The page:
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Detecting Semi-Transparent Objects

Detection of semi-transparent objects is a challenging problem in the field of computer vision, especially in generalised settings. Existing solutions tackle this problem, either in a controlled environment or using specialized equipment. The goal of this project was to perform the detection in generalized environments (it should work in any new environment/surroundings) without the use of any special equipment, e.g. time of flight cameras, X-ray tomography.

The biggest challenge to achieve this goal was the unavailability of large amounts of data required to train the convolutional neural networks in generalized settings. This challenge was tackled by producing images of semi-transparent objects using two synthetic means, i.e. computer graphics and generative adversarial networks.

More than 200,000 synthetic images were generated in 54 different environments along with 12,000 real-world images in 13 different environments. Overall number of semi-transparent objects (in this case, drinking glasses) was 25. Some examples of synthetically generated images are shown below.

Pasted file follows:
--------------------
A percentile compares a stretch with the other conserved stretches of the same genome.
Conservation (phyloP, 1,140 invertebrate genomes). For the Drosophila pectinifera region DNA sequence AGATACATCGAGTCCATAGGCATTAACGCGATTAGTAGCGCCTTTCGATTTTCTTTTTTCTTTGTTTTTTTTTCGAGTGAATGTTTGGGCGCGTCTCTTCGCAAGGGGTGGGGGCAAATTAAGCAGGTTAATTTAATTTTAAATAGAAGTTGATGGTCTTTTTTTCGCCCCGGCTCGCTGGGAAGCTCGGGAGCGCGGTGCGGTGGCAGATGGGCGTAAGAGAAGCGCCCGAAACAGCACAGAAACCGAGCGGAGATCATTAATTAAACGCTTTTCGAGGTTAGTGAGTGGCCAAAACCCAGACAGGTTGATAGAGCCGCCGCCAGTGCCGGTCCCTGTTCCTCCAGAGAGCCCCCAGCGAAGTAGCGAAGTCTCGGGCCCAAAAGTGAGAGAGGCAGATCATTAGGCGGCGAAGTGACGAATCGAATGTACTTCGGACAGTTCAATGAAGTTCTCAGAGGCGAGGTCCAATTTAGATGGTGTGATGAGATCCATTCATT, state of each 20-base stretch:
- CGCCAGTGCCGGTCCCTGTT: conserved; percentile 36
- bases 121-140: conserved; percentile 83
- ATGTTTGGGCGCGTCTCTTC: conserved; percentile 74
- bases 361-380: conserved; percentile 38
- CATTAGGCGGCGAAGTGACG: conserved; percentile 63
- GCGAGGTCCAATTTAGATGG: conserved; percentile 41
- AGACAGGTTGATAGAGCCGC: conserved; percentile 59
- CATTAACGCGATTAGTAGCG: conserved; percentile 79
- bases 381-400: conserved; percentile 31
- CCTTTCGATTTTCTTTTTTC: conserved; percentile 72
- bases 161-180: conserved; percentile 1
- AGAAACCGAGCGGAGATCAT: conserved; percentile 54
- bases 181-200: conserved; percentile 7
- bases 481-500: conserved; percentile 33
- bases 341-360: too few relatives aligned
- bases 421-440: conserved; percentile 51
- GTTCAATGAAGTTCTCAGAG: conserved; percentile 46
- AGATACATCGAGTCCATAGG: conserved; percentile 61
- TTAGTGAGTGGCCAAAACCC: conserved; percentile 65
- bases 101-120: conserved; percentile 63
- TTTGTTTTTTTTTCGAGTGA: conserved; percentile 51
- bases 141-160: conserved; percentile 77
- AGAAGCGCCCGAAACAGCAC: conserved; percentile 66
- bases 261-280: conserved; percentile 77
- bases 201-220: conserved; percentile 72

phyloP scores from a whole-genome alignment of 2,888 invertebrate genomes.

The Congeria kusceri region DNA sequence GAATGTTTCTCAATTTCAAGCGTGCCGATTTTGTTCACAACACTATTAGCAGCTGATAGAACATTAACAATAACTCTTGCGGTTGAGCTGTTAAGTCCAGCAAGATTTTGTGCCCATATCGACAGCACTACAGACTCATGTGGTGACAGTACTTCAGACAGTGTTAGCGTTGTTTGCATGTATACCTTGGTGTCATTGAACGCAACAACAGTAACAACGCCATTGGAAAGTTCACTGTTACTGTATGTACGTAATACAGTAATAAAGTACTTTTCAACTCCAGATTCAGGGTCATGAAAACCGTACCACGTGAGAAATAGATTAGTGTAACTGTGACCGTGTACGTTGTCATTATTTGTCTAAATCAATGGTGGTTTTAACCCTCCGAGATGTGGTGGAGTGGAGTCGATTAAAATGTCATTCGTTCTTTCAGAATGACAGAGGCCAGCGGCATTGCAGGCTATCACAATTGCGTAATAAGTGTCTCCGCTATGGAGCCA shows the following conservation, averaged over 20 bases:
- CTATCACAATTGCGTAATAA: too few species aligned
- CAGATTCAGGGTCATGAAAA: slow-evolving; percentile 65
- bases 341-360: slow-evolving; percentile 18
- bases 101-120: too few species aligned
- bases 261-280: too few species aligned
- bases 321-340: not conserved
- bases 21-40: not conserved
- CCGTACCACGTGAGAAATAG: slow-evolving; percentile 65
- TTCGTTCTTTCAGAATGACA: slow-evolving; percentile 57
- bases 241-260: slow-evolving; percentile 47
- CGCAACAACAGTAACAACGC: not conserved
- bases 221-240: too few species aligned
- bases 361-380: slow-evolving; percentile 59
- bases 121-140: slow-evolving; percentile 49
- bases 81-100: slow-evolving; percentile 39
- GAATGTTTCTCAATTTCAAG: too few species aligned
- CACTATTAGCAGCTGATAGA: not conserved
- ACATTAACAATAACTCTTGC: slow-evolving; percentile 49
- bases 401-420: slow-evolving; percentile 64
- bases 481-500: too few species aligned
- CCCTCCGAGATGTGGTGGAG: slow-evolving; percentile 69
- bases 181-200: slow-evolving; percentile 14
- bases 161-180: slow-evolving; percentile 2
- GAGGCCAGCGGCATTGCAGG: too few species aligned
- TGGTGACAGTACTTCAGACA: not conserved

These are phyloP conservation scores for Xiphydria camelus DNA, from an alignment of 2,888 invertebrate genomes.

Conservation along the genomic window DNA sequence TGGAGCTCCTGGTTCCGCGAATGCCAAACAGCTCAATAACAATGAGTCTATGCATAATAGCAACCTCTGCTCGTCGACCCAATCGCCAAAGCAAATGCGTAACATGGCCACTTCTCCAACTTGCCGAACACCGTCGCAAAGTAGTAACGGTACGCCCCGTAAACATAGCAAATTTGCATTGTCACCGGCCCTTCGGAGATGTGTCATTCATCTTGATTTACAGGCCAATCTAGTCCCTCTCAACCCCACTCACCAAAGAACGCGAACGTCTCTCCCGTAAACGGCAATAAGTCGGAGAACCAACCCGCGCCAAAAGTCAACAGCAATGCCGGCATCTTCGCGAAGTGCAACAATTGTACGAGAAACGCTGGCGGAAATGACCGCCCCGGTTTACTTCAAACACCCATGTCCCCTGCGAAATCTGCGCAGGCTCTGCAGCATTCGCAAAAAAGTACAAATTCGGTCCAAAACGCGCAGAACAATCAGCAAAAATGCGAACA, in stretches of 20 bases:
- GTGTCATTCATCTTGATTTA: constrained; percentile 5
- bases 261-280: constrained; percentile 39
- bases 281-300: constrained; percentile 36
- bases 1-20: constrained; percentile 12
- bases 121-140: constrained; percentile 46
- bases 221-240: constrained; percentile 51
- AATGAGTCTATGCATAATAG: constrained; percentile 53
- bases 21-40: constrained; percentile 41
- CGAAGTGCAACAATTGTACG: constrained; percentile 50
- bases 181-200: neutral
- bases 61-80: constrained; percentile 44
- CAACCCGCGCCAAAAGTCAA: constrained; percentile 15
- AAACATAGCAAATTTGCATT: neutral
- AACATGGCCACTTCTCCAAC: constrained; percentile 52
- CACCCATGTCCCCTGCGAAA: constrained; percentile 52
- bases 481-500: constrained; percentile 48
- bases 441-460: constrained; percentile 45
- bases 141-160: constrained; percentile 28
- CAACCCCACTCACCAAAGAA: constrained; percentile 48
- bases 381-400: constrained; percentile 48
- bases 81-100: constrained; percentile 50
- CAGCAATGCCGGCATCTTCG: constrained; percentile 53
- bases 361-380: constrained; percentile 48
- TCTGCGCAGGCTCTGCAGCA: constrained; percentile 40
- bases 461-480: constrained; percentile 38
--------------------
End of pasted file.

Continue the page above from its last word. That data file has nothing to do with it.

Different combinations of real-world and synthetic images were tried on 5 different CNNs trained over the span of several days on high performance computing systems.

The best detection accuracy on unknown test environments was close to 80%, whereas if the test environment is known beforehand, performing transfer learning on a few images yielded the accuracy of 92%.

These are excellent results considering the challenging nature of semi-transparent objects, which can be rendered invisible even to the human eye from certain angles and light reflections.

 

 

 

 

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